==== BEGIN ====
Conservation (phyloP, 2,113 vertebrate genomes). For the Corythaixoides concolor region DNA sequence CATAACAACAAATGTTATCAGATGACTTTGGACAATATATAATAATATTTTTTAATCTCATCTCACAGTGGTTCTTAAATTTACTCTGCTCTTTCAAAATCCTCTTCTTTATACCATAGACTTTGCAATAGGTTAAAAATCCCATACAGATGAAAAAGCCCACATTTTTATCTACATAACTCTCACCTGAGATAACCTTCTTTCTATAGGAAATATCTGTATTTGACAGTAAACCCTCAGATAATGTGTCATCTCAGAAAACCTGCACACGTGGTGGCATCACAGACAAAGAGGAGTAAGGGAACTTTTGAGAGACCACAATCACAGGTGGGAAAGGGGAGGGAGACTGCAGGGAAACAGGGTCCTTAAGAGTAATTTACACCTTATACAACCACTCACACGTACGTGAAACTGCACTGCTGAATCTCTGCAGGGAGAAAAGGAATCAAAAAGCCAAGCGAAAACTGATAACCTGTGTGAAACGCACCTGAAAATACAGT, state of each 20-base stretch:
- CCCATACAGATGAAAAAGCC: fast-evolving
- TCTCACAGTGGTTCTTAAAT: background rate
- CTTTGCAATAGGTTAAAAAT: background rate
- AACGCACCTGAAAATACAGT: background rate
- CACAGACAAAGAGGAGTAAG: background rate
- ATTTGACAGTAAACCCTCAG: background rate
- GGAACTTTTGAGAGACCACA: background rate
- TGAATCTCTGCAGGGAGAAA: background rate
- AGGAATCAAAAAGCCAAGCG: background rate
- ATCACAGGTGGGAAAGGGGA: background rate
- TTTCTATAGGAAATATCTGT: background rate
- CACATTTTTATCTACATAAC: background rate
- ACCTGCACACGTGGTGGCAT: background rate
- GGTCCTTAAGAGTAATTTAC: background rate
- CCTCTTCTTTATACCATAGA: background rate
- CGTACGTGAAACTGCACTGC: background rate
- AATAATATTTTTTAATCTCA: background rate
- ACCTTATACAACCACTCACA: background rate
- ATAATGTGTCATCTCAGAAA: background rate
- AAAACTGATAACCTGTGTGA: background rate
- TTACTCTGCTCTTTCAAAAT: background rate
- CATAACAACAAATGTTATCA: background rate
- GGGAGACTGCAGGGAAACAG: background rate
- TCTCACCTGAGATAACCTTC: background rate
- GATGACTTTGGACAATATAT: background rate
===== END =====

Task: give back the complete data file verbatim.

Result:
Conservation (phyloP, 2,113 vertebrate genomes). For the Corythaixoides concolor region DNA sequence CATAACAACAAATGTTATCAGATGACTTTGGACAATATATAATAATATTTTTTAATCTCATCTCACAGTGGTTCTTAAATTTACTCTGCTCTTTCAAAATCCTCTTCTTTATACCATAGACTTTGCAATAGGTTAAAAATCCCATACAGATGAAAAAGCCCACATTTTTATCTACATAACTCTCACCTGAGATAACCTTCTTTCTATAGGAAATATCTGTATTTGACAGTAAACCCTCAGATAATGTGTCATCTCAGAAAACCTGCACACGTGGTGGCATCACAGACAAAGAGGAGTAAGGGAACTTTTGAGAGACCACAATCACAGGTGGGAAAGGGGAGGGAGACTGCAGGGAAACAGGGTCCTTAAGAGTAATTTACACCTTATACAACCACTCACACGTACGTGAAACTGCACTGCTGAATCTCTGCAGGGAGAAAAGGAATCAAAAAGCCAAGCGAAAACTGATAACCTGTGTGAAACGCACCTGAAAATACAGT, state of each 20-base stretch:
- CCCATACAGATGAAAAAGCC: fast-evolving
- TCTCACAGTGGTTCTTAAAT: background rate
- CTTTGCAATAGGTTAAAAAT: background rate
- AACGCACCTGAAAATACAGT: background rate
- CACAGACAAAGAGGAGTAAG: background rate
- ATTTGACAGTAAACCCTCAG: background rate
- GGAACTTTTGAGAGACCACA: background rate
- TGAATCTCTGCAGGGAGAAA: background rate
- AGGAATCAAAAAGCCAAGCG: background rate
- ATCACAGGTGGGAAAGGGGA: background rate
- TTTCTATAGGAAATATCTGT: background rate
- CACATTTTTATCTACATAAC: background rate
- ACCTGCACACGTGGTGGCAT: background rate
- GGTCCTTAAGAGTAATTTAC: background rate
- CCTCTTCTTTATACCATAGA: background rate
- CGTACGTGAAACTGCACTGC: background rate
- AATAATATTTTTTAATCTCA: background rate
- ACCTTATACAACCACTCACA: background rate
- ATAATGTGTCATCTCAGAAA: background rate
- AAAACTGATAACCTGTGTGA: background rate
- TTACTCTGCTCTTTCAAAAT: background rate
- CATAACAACAAATGTTATCA: background rate
- GGGAGACTGCAGGGAAACAG: background rate
- TCTCACCTGAGATAACCTTC: background rate
- GATGACTTTGGACAATATAT: background rate